Monthly Archives: May 2016
First make sure you installed the proxy bookmarklet correctly and you have used it on the correct page ie vendor/publisher pages not NUS Libraries’ page.
If you were actually using Google Scholar or PubMed with the proxy bookmarklet, you may wish to try the following new
methods to check for full-text access via the new “Find it! @ NUS Libraries” function.
- Google Scholar with Find it! @ NUS Libraries
- PubMed with Find it! @ NUS Libraries
If you get an error or if there is no error and you still cannot get the full text, you will need to do to check to see if the library actually has access.
If that still doesn’t work you will have to check the library catalogue by journal name e.g (Journal of Sociology) to see if there is access via another online source or if a print copy is available to confirm definitely if the library access.
Want to understand why the proxy bookmarklet doesn’t work? Read on.
1) Library just does not have access to the item through that vendor/publisher page
The same journal article can be available on different multiple sites, we may actually have the article full-text online in another, publisher, aggregator or subscription agent site but not on the current page you are using the proxy bookmarklet on.
You may get the following error if it is a site we do not have access to- “URL Not Configured. You are trying to access a resource that the NUS Library Proxy Service has not been configured to work with.”
Do note that even if we have access to a site eg http://www.tandfonline.com/, we may not have access to every item on the platform & you may still be asked to pay.
For example NUS Libraries does not provide access to full text articles from http://psycnet.apa.org/ , but many of the articles there can usually be found another site that the library does have access to such as OVIDSP (depends on journal title).
Also the proxy bookmarklet works for source titles that are within the NUS Libraries subscription. However, NUS Libraries does not have subscription to every online article, for every year or for every vendor/platform (e.g We do not subscribe to every article on Taylor & Francis platform).
Sometimes NUS Libraries just doesn’t subscribe to that article online, but we may have the print version.
2) The database/platform does not properly support this method of access
Currently, we are aware that among others, the proxy bookmarklet may not properly work on articles from JSTOR , IEEE Refer to workarounds.
What follows is the recommended method to establish if NUS Libraries has access to a known article, all other methods including using Articles Tab, or searching LINC+ then selecting articles or searching using FindMore@NUSL is not guaranteed to work. If you follow these instructions and you still can’t find it, it is very likely we just don’t have access to it, if so and this article is critical to your research, you might be able to request the library purchase it via Document Delivery Service.
If you are given a citation, identify for the journal article
a) journal title article is in – e.g “Quarterly Journal of Economics”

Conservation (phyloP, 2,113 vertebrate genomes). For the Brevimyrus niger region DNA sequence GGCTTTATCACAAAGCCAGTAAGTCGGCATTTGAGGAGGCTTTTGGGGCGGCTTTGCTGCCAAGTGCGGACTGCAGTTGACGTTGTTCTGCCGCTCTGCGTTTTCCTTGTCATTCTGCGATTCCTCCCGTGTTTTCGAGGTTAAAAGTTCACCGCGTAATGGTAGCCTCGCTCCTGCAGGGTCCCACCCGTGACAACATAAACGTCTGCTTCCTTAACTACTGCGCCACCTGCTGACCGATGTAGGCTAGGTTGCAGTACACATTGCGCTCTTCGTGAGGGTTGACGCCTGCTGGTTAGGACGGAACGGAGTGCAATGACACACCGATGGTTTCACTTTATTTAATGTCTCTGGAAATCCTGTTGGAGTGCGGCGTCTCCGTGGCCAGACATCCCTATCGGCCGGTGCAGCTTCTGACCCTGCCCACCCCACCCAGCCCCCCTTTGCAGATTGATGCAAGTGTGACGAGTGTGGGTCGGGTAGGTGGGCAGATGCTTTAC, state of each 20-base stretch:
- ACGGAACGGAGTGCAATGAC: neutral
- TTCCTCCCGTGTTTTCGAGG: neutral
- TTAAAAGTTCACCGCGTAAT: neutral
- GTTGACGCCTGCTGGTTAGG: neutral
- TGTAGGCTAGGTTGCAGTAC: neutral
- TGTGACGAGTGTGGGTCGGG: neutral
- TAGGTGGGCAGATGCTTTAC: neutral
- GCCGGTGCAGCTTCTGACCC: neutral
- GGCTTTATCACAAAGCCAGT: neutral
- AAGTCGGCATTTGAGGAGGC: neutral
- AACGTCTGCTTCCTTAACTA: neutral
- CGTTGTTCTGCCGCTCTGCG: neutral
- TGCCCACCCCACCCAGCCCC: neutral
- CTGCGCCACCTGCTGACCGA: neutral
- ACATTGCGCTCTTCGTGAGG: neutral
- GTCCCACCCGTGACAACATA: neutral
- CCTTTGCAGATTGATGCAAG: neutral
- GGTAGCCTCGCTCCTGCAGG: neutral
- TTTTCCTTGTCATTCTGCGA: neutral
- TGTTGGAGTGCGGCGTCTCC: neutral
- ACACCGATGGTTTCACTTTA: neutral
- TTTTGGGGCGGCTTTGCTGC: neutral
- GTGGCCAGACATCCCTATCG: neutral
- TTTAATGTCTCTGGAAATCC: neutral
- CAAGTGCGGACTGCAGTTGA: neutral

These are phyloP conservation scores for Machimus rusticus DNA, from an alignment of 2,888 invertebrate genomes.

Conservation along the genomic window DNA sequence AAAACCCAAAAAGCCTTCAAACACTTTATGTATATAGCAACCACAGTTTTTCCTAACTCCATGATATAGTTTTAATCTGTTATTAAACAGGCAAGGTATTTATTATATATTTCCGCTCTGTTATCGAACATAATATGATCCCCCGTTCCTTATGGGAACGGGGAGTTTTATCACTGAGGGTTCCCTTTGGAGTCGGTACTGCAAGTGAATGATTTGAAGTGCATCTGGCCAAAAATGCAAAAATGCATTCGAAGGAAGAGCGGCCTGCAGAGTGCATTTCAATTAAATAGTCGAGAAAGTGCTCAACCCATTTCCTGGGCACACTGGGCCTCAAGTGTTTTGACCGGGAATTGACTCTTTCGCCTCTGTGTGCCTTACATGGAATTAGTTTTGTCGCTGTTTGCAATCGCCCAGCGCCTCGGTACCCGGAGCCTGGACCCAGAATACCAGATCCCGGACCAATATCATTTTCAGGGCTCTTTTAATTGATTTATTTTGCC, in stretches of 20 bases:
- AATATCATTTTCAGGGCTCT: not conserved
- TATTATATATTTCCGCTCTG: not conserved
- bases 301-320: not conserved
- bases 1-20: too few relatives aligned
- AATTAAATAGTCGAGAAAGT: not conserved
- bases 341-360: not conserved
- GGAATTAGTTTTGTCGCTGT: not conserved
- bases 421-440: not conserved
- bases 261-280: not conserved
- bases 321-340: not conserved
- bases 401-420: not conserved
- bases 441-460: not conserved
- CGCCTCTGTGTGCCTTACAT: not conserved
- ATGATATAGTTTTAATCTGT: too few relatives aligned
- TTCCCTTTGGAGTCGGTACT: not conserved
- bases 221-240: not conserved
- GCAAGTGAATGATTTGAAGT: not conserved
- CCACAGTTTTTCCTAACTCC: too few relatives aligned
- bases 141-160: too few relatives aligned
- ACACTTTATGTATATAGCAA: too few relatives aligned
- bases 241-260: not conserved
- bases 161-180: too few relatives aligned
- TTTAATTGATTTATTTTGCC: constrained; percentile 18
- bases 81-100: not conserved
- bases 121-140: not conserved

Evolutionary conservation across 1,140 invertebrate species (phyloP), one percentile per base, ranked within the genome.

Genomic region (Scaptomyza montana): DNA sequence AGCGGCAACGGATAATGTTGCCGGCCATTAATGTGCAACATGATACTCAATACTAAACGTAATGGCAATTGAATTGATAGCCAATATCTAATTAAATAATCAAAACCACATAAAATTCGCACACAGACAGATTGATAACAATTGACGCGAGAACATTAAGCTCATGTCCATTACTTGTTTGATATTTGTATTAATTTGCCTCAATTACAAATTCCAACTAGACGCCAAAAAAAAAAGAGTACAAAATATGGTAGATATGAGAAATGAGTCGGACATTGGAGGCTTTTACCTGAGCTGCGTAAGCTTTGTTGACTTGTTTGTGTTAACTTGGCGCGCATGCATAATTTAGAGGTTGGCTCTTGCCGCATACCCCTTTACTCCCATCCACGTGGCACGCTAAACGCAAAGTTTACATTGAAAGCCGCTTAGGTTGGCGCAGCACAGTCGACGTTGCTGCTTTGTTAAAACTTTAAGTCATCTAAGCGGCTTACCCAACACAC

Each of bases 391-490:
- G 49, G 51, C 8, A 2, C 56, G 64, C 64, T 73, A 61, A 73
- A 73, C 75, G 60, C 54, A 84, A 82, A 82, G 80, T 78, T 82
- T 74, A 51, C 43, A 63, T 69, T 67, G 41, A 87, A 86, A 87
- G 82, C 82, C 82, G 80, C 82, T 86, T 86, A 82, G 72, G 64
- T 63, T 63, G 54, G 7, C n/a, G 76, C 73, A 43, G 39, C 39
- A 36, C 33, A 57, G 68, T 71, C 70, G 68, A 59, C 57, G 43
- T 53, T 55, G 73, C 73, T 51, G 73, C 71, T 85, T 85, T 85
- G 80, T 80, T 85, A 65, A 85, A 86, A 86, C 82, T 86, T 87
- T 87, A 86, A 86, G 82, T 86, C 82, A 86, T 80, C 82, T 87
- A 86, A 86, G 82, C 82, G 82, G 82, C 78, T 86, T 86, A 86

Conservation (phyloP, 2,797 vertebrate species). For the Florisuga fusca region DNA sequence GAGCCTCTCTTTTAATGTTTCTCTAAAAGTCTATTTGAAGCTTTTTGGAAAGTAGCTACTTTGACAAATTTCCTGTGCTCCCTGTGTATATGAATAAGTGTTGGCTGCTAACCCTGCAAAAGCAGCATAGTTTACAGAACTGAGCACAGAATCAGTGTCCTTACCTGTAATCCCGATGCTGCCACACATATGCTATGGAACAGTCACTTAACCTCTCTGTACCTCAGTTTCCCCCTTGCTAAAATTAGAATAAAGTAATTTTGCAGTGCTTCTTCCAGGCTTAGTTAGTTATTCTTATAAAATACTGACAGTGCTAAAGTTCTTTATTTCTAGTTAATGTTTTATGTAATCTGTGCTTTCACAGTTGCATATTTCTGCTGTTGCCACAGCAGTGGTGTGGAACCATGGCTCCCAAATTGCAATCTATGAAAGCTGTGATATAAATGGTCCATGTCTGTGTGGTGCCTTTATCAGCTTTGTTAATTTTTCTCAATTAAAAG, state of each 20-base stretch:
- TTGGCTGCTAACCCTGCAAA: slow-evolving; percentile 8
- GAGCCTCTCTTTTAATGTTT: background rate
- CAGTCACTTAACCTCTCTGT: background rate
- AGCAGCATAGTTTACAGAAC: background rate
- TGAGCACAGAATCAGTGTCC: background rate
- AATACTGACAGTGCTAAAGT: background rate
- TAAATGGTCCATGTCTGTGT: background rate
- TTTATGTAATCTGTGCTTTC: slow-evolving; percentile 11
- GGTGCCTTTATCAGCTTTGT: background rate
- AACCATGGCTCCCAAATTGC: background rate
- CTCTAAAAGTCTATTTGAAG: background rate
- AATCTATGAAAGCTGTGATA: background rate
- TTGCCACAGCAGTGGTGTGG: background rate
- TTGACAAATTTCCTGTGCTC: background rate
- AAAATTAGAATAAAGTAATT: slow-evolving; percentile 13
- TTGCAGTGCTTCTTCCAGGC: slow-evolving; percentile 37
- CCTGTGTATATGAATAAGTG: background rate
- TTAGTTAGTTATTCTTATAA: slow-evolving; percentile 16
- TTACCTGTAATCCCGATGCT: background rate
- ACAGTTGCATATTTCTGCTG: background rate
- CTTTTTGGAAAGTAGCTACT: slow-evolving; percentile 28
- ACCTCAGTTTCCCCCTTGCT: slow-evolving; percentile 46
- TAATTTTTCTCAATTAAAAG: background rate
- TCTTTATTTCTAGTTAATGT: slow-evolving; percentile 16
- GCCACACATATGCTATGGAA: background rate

b) year of publication – e.g 2011
c) vol/issue article it is in – e.g 126(4)
and not just the article title e.g. “Cash or condition ? evidence from a cash transfer experiment.”
Don’t know what the journal title is? Search Google or Google Scholar by article title for full reference.
1. If you only have an abbreviated journal title and do not know the complete title, check Journal abbreviations for the complete title. E.g. Appl Math Optim.
Some listings you can try to check Journal Abbreviations include JAS: Journal Abbreviation Sources, Genamics JournalSeek , UlrichsWeb, NLM List of Serials Indexed for Online Users, Canada Institute for Scientific and Technical Information (CISTI) , Singapore – Legal Abbreviations compiled by the C J Koh Law Library or just by doing a Google search.
2. Do a search in LINC for the journal to see if the required journal issue is available either in print or in online version. At the search box, type in the complete title or as much of the beginning of the title. E.g. Applied mathematics and optimization.
If there are too many results you might want to restrict the search to the Journals collection.
3. If there is no exact hit, browse the titles near what you have typed. If the title you want is not there, click on Search As Words to do a keyword search.
4. If the journal is available in the library, you can see the full record. Depending on the journal availability not all sections will be shown.
a) check the online versions to see if the issue you need is available
b) click on latest received to see the newest print issues received (these are generally in the current journal sections and cannot be borrowed out).
c) check the OLDER issues (bound volumes) available in the library. By default only a maximum of 10 bound journals are shown. Click on View additional copies or search for a specific volume/copy to see all print issues available.
All the bound volumes available in the NUS Libraries is then listed. Bound volumes may be kept in Bound Journals or Closed Stacks. See How do I request a closed stack item?
Do note that journals titles tend to change fairly frequently , so you may have to check successor or preceding journals by clicking on “Continued By” or “Continues”.
5. If either the journal or the issue is not available in NUS Libraries, you may also want to do a Google or Google Scholar search by article title (with quotes around the search if necessary) to see if the article is available free online. If the link brings you to a page that requires payment, you can try the proxy bookmarklet to see if you have access.